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Conradh na Gaeilge welcomes the most recent Census Results

“With the correct State support and interventions, Irish language use could increase massively over the next 10-20 years” - CnaG

Conradh na Gaeilge welcomes the most recent Census Results but calls for an immediate Irish language Strategy to plan and chart state support over coming decades




Today’s (22/9/22) Census figures show an increase in people who have indicated an ability in the Irish language. The results also show an increase in those who indicating Irish is their “main language”. The statistics published this morning show:

  • An increase in those with an ability in Irish from 184,898 (10.65%) in 2011 to 228,617 (12.45%) in 2021, an increase of 43,719 (23.6%) over the last 10 year period.
  • An increase of those for whom Irish is their main language from 4,164 (0.24%) in 2011 to 5,969 (0.32%) in 2021, an increase of 1,805 (43%) over the last 10 year period. 
  • An additional question was asked for the first time this year: “How often do you speak Irish?” The results for this question have not yet been published by NISRA. 

Paula Melvin, President, Conradh na Gaeilge, commented:

“Today’s figures are a clear result of the pioneering work taking place across communities right across the north. From our Irish medium schools, to community and youth groups, to teachers, artists and activists, and many more, the amount of people identifying with the Irish language, using the language and living through Irish is increasing continuously. The trends are clear, and Irish language use is clearly increasing decade after decade. We owe a great debt to all of those working daily to promote and share the language with others. And whilst all figures show we are moving in the right direction, we are acutely aware that much more must be done to bring the language to new learners, new schools and new communities, and that the state itself must step up to the mark and play an active, leading role in the modern-day revival we are experiencing.”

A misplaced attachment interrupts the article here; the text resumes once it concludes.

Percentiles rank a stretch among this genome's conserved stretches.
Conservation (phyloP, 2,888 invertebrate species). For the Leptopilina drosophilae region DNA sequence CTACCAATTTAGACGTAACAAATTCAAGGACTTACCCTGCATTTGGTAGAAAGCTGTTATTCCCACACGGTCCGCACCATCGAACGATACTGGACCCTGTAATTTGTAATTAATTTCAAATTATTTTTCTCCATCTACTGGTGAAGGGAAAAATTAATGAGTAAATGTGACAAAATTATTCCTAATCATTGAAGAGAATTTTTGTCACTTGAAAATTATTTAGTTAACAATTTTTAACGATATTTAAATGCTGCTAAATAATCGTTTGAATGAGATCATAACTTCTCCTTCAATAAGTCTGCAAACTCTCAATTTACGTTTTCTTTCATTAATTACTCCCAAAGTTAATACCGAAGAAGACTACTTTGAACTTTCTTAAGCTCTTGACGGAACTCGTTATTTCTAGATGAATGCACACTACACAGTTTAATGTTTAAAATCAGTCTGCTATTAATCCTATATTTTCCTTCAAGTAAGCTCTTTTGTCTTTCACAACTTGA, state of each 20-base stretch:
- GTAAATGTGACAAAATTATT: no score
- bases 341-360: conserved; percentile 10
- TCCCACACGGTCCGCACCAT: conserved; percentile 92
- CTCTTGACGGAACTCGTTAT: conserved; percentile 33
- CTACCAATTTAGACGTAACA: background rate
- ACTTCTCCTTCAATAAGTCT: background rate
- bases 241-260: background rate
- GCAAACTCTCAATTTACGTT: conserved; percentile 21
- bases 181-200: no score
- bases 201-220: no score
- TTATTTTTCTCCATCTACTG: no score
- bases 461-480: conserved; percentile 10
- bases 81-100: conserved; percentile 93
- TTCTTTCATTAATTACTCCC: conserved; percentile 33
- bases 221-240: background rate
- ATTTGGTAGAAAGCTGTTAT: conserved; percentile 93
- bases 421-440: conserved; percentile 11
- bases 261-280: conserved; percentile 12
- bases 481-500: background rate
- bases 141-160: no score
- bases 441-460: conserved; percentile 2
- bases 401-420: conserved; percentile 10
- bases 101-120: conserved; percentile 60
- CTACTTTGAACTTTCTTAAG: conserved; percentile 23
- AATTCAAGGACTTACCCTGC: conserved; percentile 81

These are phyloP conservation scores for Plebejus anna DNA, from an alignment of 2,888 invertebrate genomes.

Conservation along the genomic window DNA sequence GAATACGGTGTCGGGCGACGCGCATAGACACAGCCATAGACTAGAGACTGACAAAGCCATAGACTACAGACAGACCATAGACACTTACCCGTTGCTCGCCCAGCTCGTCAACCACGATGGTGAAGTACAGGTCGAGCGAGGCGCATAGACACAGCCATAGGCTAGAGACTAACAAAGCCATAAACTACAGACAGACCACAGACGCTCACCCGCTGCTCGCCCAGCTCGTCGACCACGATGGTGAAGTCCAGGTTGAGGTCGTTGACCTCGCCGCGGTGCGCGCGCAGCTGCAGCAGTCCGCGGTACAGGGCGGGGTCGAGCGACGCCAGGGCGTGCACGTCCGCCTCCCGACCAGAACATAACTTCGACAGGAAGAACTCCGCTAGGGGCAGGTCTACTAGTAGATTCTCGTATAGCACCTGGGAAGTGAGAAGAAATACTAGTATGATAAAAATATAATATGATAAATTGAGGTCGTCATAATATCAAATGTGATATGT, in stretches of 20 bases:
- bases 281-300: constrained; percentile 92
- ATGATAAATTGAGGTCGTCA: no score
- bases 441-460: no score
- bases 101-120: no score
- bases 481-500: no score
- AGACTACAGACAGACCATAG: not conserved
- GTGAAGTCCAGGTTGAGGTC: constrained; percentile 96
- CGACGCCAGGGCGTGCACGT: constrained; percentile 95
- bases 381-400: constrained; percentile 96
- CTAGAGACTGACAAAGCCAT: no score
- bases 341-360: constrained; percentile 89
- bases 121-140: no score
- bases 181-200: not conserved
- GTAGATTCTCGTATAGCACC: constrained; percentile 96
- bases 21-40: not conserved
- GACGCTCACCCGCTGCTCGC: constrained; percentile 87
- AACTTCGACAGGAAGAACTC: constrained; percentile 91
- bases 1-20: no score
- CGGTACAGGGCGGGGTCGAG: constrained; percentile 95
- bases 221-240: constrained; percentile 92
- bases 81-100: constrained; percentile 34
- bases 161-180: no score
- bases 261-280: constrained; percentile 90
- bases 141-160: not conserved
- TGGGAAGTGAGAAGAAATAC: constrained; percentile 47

Dr Pádraig Ó Tiarnaigh, Communications Manager with Conradh na Gaeilge, said:

“Conradh na Gaeilge welcomes the 2021 Census figures regarding the use of Irish here. Over the last 10 years 43,719 more people have identified themselves with the language, meaning that almost a quarter of a million people here have an ability in Irish. That is a remarkable achievement considering the societal and political environment the Irish language community finds itself in, not only now, but since the foundation of the northern state. The fact that more and more people, almost 6,000, 43% more than in 2011, now boast Irish as the main language, is its own headline story given the vacuum of language rights and protections here. The Irish language revival that we see unfolding before us is a direct result of grass-roots communities and schools leading from the front, proudly promoting the language and providing opportunities for those who wish to access, learn and use Irish. Over recent years the profile of the language has been amplified again and again by the incredible campaign for an Irish language act, which in turn has led to increased enrollments in adult learners right across the community.”

“These gains have all been made, however, without any strategic guidance or support from the state. We still await the new Irish language legislation and a 2006 legal commitment to introduce an 20-year Irish language strategy remains outstanding. Time and time again we have told our political representatives and state bodies that if we had appropriate, long-term strategic planning and interventions in place, especially concerning the Irish Medium sector, we could expect to see these census figures increase massively over the coming decades. That is the space we now must move into.”


Full details of the 2021 and 2011 census results regarding Irish language trends can be found below:



Conradh na Gaeilge

6 Harcourt Street, Dublin 2.
Phone: +353 (0) 1 475 7401, Fax: +353 (0) 1 475 7844, Email: This email address is being protected from spambots. You need JavaScript enabled to view it.